Keep your friends close, and your enemies closer. -Sun Tzu
Question #1912 posted on 12/10/2003 4:02 a.m.
Q:

Dear 100 Hour Board,

Who are the masons, and what connection does Joseph Smith have to them?

- Stonecutter

A: Dear Stonecutter,

Are you in conspiracy with Jordash? What's with the sudden need to know about the oddities of early Mormon history? Don't you people know it's almost finals week and I should be studying? And yet, I can't help myself. The Board is a trying taskmaster, and one which I willingly serve. ('specially when it means I ignore my homework longer. Homework = stress. Less time = more stress. Stress = bad. Ignore stress. Procrastinate. The formula for success, I tell you.)

The masons are the world's oldest and largest fraternity--the brotherhood of man. Sorry. No more Broadway references. The formal establishment of the Masons (or Freemasons) is believed to have occurred in 1717, when the four lodges in London came together and formed the first Great Lodge. Betcha didn't know that the Shriners are a branch of the Masons.

Some masonic principles:

Faith must be the center of our lives.

All men and women are the children of God.

No one has the right to tell another person what he or she must think or believe.

Each person has a responsibility to be a good citizen, obeying the law.

It is important to work to make the world a better place for all.

Honor and integrity are keys to a meaningful life.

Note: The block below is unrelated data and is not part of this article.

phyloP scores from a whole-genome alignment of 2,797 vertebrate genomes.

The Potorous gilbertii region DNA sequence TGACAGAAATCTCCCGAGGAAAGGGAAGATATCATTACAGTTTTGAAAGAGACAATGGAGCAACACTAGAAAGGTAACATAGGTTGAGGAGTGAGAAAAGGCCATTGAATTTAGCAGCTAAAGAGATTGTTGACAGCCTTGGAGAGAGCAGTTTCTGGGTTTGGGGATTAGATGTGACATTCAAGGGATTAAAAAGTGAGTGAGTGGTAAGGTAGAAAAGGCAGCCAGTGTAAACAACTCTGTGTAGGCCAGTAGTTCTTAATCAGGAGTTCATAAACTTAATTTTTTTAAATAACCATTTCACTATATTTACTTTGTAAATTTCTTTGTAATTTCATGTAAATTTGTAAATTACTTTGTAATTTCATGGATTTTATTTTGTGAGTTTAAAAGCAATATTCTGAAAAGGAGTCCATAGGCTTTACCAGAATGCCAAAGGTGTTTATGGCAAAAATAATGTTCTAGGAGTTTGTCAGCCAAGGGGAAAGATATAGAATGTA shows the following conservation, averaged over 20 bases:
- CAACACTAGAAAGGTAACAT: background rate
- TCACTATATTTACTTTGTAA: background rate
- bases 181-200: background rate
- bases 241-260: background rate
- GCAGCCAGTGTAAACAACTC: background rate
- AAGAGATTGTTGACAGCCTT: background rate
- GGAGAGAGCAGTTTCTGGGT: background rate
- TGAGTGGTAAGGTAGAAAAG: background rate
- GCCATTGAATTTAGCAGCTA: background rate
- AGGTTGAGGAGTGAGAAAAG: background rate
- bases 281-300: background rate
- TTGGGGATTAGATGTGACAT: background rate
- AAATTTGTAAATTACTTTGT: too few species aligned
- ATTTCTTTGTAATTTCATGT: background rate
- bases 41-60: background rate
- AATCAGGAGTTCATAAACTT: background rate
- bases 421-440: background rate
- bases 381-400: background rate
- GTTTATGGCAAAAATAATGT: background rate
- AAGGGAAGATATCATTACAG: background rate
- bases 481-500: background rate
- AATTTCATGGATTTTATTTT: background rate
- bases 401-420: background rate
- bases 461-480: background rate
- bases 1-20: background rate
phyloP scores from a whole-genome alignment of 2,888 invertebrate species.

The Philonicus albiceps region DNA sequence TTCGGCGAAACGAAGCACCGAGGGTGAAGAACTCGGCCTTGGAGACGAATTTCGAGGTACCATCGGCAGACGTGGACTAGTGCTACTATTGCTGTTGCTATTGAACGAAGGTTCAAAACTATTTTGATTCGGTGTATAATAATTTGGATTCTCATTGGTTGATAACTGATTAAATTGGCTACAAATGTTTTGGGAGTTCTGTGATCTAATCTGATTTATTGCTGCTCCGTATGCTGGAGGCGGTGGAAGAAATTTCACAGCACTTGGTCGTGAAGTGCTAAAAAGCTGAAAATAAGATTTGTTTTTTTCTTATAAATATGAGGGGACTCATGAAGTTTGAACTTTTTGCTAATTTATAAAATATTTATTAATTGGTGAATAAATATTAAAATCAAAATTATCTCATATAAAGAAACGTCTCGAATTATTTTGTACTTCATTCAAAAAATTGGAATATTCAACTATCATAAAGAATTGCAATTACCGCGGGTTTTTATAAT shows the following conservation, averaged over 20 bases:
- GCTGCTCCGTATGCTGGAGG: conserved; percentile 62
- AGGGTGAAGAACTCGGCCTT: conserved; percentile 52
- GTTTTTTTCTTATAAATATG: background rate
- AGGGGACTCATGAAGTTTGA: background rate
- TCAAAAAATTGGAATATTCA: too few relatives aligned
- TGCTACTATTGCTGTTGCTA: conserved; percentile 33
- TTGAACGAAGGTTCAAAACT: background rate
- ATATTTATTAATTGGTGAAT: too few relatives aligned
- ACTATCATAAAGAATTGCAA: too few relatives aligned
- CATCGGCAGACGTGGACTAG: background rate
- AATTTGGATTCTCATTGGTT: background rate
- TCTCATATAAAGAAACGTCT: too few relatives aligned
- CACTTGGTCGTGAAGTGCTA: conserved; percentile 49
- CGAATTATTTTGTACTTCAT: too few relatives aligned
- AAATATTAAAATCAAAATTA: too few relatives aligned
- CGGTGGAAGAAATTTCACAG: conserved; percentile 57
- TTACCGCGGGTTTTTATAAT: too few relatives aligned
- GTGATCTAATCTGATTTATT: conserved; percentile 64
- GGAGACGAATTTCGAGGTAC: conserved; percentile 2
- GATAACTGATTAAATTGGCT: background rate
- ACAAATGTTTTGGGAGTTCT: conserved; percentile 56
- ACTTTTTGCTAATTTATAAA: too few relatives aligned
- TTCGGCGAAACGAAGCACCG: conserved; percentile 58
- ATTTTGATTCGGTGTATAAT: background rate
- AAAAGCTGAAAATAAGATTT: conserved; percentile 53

The Masonic lodge is both a group of Masons meeting together and the room or building in which they meet. Masonic buildings are sometimes called "temples" because the original meaning of the term was a "place of knowledge" and Masonry encourages the advancement of knowledge.

Masonic Lodges usually meet once or twice a month to conduct regular business, vote upon petitions for membership, and bring new Masons into the Fraternity through three ceremonies called degrees. In the Lodge room Masons share in a variety of programs. Here the bonds of friendship and fellowship are formed and strengthened.

Who can join? Applicants must be men of good character who believe in a Supreme Being. To become a Mason one must petition a particular Lodge. The Master of the Lodge appoints a committee to visit the applicant prior to the Lodge balloting upon his petition.

Who are the masons? Masons are men of good character who strive to improve themselves and make the world a better place. They belong to the oldest and most honorable fraternity known to man. If you think you may be interested in becoming a member, you can begin by contacting a Lodge in your area or speaking to a Mason. Most are men who go about their jobs and professions with no hint they are Freemasons except for the way they lead their lives. Many are readily recognizable by name, face, or accomplishment. George Washington and thirteen other Presidents, eight Vice Presidents and forty-two Justices of the Supreme Court have been Masons.

That, my friend, is who the Masons are. (Thanks for giving me an excuse to satiate my long-burning curiosity on the same question.) A frat of do-gooders. Taken from a Mason site from Virginia, http://www.grandlodgeofvirginia.org/whomason.htm.